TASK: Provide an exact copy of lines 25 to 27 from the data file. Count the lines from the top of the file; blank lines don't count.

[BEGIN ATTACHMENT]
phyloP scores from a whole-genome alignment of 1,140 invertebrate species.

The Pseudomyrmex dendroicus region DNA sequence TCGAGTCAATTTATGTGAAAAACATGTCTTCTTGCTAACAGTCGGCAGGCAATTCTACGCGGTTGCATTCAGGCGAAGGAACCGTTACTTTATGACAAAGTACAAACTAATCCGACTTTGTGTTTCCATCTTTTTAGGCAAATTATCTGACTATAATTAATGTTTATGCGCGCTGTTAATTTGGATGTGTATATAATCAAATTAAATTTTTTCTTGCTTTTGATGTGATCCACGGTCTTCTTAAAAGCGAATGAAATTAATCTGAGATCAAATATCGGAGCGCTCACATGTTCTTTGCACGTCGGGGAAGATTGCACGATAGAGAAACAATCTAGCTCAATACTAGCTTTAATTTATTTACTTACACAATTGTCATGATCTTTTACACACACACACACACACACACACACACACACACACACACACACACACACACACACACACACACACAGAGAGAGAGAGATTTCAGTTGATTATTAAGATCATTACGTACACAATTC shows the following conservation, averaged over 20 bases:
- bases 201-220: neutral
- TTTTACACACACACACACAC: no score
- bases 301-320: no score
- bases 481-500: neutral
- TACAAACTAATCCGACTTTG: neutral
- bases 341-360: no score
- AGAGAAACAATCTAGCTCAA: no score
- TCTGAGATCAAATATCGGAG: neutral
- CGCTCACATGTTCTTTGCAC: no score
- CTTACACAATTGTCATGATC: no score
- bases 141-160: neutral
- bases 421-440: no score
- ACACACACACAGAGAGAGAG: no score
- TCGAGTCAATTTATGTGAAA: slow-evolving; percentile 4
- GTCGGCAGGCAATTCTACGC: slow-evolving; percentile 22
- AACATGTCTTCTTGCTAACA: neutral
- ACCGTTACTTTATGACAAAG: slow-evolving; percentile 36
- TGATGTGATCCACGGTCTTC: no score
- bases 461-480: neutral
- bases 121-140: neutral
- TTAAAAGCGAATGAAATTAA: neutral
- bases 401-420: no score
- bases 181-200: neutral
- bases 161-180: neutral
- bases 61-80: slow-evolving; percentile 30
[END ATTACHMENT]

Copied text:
- bases 181-200: neutral
- bases 161-180: neutral
- bases 61-80: slow-evolving; percentile 30